Cannabidiol or CBD has been recommended to me by nearly everyone I know. I suffer from post-traumatic stress disorder, anxiety, insomnia, and chronic pain due to spinal arthritis. At just 26, I find myself in near-constant pain, experience fairly regular panic attacks, and have a tendency to lie awake for anywhere from two to four hours before I can finally fall asleep. Needless to say, I am always searching for ways to feel better. CBD, unfortunately, did not live up to the hype. At least not for me.
Trust me, I gave it a fair chance. I did my research. I learned that CBD doesn’t cause a “high” the way THC does, and while more research needs to be done, it has natural properties that are believed to help reduce inflammation and anxiety. I quickly discovered that there are about a million ways to take it, all of which seemed to come with a hefty price tag.
At first, I was put off by the cost. I’m fresh out of graduate school and living on my own, and I’ve got thousands of dollars in student loan debt. Paying $75 (roughly Â£60) for CBD oil or $50 (approximately Â£40) for capsules that promise pain relief just didn’t seem feasible. But eventually, my friends convinced me I was making an investment in my health and suggested a brand based in Oregon. Since the price for a bottle of capsules started at $50, I decided on getting a “sample pack” that included a smaller bottle of the capsules, a tincture, and a honey-like substance meant for use in coffee or baking.
I was still in pain, still anxious, still unable to sleep.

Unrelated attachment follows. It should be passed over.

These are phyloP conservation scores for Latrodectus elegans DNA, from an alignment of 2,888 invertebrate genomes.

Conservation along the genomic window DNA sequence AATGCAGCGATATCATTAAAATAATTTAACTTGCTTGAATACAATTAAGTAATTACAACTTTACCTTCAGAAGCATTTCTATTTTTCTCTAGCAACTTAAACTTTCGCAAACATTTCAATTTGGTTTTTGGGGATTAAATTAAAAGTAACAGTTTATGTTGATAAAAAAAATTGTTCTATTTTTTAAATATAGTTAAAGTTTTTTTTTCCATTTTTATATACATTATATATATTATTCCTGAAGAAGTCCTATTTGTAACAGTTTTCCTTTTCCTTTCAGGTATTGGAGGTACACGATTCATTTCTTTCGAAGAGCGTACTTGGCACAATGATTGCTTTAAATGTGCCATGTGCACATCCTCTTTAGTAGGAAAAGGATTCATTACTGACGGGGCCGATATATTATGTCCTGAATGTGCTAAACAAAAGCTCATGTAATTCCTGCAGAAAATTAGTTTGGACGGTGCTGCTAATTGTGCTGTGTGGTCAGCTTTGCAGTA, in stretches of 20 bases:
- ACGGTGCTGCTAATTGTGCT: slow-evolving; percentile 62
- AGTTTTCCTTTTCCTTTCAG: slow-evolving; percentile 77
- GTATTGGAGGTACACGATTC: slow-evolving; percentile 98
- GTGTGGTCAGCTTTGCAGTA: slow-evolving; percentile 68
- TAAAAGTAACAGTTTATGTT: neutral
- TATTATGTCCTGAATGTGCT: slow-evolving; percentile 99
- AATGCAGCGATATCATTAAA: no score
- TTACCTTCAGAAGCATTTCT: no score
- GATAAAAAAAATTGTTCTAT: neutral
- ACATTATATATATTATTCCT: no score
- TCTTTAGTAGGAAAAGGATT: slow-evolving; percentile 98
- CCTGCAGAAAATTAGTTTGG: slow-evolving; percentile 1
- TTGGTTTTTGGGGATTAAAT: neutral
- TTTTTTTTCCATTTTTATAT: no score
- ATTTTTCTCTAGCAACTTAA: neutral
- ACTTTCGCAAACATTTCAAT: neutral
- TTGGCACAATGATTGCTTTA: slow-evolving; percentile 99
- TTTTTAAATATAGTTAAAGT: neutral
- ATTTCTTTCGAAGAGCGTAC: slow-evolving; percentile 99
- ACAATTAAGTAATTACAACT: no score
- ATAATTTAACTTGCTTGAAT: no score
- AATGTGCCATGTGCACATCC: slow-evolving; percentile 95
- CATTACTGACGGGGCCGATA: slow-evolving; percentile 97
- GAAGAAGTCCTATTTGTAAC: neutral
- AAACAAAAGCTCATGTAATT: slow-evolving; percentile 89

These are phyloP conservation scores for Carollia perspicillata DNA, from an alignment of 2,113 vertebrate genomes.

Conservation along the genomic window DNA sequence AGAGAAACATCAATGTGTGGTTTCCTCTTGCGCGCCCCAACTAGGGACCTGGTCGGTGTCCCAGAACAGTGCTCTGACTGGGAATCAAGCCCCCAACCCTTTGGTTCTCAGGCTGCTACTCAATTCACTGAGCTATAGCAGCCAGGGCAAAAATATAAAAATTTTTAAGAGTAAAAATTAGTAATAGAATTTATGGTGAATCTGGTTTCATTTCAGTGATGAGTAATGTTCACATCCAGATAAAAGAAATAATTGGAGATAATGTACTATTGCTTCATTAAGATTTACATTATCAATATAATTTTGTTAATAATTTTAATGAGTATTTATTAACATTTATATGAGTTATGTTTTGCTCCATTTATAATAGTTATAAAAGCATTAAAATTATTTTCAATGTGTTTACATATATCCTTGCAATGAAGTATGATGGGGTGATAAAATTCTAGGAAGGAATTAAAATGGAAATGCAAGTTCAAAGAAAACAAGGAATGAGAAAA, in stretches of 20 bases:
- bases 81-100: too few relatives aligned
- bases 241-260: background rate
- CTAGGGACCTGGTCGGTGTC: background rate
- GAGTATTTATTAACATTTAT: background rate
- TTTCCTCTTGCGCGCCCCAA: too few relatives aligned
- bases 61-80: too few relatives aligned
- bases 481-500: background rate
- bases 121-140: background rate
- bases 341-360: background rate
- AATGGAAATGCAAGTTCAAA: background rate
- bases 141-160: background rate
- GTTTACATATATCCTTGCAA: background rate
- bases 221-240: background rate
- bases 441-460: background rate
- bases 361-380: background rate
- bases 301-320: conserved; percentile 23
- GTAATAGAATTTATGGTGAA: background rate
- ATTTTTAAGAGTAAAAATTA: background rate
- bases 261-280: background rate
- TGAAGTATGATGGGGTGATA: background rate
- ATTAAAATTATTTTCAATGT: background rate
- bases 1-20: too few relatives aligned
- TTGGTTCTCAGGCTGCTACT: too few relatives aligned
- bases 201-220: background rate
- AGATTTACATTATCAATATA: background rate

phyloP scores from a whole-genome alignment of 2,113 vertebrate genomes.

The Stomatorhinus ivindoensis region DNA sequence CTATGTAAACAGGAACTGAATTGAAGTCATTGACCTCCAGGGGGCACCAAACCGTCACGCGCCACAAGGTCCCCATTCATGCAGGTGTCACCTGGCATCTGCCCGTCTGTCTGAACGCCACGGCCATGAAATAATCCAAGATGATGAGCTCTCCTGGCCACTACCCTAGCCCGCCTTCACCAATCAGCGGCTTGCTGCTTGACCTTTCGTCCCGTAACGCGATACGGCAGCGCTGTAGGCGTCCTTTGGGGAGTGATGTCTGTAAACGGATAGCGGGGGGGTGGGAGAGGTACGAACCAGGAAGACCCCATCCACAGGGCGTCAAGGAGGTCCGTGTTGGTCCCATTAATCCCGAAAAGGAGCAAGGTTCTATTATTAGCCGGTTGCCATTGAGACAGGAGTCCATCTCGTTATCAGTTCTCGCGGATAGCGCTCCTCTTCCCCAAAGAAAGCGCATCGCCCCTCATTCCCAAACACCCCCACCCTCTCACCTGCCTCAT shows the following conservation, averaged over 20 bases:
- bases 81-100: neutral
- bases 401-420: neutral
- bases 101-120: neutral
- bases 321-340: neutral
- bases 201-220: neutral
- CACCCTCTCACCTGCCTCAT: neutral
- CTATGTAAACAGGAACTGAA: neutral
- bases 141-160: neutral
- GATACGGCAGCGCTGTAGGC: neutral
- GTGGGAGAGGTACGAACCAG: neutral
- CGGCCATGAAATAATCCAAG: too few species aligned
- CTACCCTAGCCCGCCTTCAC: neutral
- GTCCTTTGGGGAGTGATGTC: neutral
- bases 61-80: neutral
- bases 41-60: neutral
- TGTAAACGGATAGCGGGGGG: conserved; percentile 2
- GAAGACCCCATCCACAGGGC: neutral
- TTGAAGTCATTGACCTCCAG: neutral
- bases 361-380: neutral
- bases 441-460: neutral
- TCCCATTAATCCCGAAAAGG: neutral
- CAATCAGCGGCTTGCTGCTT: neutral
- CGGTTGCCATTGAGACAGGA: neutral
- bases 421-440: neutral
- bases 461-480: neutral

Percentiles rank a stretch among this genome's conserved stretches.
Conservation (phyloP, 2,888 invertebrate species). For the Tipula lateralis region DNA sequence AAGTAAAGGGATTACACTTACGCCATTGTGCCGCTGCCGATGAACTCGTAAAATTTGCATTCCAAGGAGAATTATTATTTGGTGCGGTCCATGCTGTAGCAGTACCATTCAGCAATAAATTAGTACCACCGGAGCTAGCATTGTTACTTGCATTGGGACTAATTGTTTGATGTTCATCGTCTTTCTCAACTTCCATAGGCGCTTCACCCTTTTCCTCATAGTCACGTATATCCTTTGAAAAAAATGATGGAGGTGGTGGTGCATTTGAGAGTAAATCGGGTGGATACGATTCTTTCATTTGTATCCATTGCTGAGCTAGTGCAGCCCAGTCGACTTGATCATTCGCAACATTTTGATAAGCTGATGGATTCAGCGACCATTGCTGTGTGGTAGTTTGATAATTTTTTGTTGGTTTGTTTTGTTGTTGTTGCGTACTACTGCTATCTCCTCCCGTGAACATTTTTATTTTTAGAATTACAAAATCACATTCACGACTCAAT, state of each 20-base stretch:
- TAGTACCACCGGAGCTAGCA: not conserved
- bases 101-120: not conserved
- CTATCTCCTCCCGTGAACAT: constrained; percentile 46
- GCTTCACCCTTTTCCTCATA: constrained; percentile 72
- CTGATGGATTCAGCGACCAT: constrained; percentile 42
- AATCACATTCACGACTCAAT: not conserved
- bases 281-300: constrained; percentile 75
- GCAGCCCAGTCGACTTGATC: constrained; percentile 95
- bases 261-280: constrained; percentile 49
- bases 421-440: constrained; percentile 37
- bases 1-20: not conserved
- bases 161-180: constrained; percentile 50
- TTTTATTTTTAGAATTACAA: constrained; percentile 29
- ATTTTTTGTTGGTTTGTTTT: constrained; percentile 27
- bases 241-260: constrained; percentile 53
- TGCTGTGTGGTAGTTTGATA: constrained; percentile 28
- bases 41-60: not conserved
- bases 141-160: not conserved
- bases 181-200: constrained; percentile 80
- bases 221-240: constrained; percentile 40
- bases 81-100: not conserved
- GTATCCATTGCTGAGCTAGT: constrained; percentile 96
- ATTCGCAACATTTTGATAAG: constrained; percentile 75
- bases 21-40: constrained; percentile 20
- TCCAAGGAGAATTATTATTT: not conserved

The first thing I noticed was that the products made me drowsy, but not enough to fall asleep. I would feel cloudy and immobile after taking the recommended dose, and as a result, I only took them at night. I was still in pain, still anxious, still unable to sleep. All the CBD seemed to do was create a thick layer of fog over my existing symptoms. A Google search suggested that I may not have been taking it long enough, so I persisted for an entire month, then another two. Some nights, the CBD put me to sleep. It didn’t alleviate any of my chronic pain, but it did make me feel warm and cosy before bedtime. As for my anxiety, I tend to feel it most in the morning. It seemed counterproductive that I couldn’t take the CBD then, so after three months, I gave up.
Sure, it’s possible the brand I used wasn’t high enough quality or I needed a stronger blend, perhaps one with CBD and THC. Am I open to trying it again? Absolutely. It’s been a miracle for some of my friends who suffer from IBS and Crohn’s disease, and one of my friends swears by CBD-infused chocolates for her anxiety. But for now, until some other product proves me wrong, I’m a little jaded.